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Re: [xsl] xslt 2.0 regex


Subject: Re: [xsl] xslt 2.0 regex
From: Wolfgang Laun <wolfgang.laun@xxxxxxxxx>
Date: Sat, 17 Mar 2012 19:26:28 +0100

I don't think that \i and \c are equivalent to NameStartChar and NameChar.
-W

On 17 March 2012 19:13, Brandon Ibach <brandon.ibach@xxxxxxxxxxxxxxxxxxx>
wrote:
> On Sat, Mar 17, 2012 at 2:01 PM, davep <davep@xxxxxxxxxxxxx> wrote:
>> On 17/03/12 17:38, Brandon Ibach wrote:
>>> Ignoring that for the moment, though, Tony pointed out one consequence
>>> of this, but the bigger issue is that the "|" operator in regex is
>>> fairly low precedence, so you often need some parenthesis around the
>>> list of alternatives to get things right.  Your NameStartChar.re has a
>>> hex-char-ref-encoded "$" at the beginning, so that regex is actually
>>> "$[A-Z] | _ | [a-z] | ...", which means it will match "(a dollar sign
>>> followed by an upper-case English letter) or (an underscore) or (a
>>> lower-case English letter) or ...".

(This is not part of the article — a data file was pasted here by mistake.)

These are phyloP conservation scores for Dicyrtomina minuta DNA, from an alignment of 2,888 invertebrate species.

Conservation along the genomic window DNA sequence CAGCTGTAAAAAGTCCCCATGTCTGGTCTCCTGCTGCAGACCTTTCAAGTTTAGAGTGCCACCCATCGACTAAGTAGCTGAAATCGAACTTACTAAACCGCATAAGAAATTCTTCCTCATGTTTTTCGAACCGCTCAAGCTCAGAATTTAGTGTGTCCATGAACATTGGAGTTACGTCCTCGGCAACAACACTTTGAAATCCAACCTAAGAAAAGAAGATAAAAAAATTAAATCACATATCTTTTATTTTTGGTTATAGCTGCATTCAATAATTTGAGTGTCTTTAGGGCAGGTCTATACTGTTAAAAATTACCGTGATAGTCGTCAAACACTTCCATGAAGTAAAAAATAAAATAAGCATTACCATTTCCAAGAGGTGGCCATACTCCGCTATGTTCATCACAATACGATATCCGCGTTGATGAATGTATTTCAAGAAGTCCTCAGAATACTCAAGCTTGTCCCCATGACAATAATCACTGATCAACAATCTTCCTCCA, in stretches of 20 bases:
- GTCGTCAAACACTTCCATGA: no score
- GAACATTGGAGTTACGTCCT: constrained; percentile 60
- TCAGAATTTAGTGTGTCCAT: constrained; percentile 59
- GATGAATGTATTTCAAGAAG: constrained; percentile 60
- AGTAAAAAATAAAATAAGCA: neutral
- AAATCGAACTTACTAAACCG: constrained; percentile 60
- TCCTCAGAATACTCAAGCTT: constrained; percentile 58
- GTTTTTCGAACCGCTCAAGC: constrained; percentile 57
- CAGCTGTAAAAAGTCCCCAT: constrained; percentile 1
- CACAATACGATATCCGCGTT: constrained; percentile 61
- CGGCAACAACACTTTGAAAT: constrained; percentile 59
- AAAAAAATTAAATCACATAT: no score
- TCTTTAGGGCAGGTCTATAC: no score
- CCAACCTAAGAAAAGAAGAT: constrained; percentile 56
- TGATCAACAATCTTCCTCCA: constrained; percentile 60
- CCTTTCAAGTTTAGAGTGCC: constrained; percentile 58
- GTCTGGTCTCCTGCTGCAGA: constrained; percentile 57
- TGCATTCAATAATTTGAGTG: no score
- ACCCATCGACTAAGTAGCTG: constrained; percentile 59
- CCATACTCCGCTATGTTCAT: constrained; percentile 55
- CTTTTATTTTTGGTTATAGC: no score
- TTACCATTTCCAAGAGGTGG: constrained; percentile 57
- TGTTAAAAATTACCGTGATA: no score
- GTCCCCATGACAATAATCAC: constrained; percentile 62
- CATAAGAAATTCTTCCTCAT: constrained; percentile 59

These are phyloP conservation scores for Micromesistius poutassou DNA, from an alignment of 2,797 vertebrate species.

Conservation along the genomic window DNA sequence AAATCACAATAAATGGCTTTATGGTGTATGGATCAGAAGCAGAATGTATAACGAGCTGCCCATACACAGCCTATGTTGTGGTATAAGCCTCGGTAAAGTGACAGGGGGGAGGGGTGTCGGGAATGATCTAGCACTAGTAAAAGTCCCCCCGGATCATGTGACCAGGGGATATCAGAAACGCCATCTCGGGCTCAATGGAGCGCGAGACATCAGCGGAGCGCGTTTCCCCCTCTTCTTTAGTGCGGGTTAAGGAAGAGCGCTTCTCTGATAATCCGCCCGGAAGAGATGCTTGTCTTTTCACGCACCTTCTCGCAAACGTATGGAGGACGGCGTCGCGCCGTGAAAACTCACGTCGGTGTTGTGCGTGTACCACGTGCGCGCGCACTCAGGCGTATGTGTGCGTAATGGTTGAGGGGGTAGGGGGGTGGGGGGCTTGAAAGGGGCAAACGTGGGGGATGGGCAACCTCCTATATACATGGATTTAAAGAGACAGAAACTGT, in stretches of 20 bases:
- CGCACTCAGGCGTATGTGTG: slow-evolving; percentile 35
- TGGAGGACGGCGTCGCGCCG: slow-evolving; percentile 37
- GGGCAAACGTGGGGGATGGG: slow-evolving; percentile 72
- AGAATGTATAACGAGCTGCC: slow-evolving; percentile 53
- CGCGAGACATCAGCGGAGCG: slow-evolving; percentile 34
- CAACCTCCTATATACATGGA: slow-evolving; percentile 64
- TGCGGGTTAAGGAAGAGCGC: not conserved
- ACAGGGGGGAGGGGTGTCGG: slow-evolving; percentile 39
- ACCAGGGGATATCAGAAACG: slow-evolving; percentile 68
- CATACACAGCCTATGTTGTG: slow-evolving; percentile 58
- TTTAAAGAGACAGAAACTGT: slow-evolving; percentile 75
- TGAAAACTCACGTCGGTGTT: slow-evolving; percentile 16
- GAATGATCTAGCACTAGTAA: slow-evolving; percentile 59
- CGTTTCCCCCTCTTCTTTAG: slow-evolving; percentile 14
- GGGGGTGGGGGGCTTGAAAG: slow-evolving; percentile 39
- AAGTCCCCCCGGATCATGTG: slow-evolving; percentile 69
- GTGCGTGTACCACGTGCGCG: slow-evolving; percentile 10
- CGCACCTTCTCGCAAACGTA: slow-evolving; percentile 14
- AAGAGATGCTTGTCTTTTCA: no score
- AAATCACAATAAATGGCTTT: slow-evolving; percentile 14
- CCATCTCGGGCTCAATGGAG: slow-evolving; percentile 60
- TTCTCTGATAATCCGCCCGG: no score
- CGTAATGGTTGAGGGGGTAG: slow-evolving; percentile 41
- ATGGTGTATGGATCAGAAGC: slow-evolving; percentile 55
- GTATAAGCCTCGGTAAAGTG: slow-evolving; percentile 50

>>
>> Which is correct (less the missing :), that's what they call the
startChar?
>
> Not quite.  Notice the parens I put in the "translation".  The dollar
> sign is only matched when it is followed by an upper-case English
> letter.  A variable name starting with anything else won't match
> correctly.  You'd need parens around the list of alternatives to make
> sure the "|" only applies to the upper-case-letter pattern and not the
> dollar sign.  Since you re-use NameStartChar.re in NameChar.re,
> however, that won't work.  Moving the dollar sign to Name.re solves
> that problem.
>
>>> All that said, I got this to work by dropping the "$" from the start
>>> of NameStartChar.re and changing Name.re to:
>>>
>>> concat("\$(", $NameStartChar.re, ")(", $NameChar.re,")*")
>>
>> presumably because $ is within the a-z grouping....
>> Yes it works.
>>
>> It should be possible (and simpler) to use Tony's idea \i\c+  since : is a
>> valid variable name. Not a syntax I've used before I think?
>
> QName is actually defined (in more EBNC-like notation) as "(NCName
> ':')? NCName", which allows only one ":" under specific circumstances,
> so your best bet is probably something like this, based on Tony's
> later version:
>
> ([\i-[:]][\c-[:]]*:)?[\i-[:]][\c-[:]]*
>
> -Brandon :)


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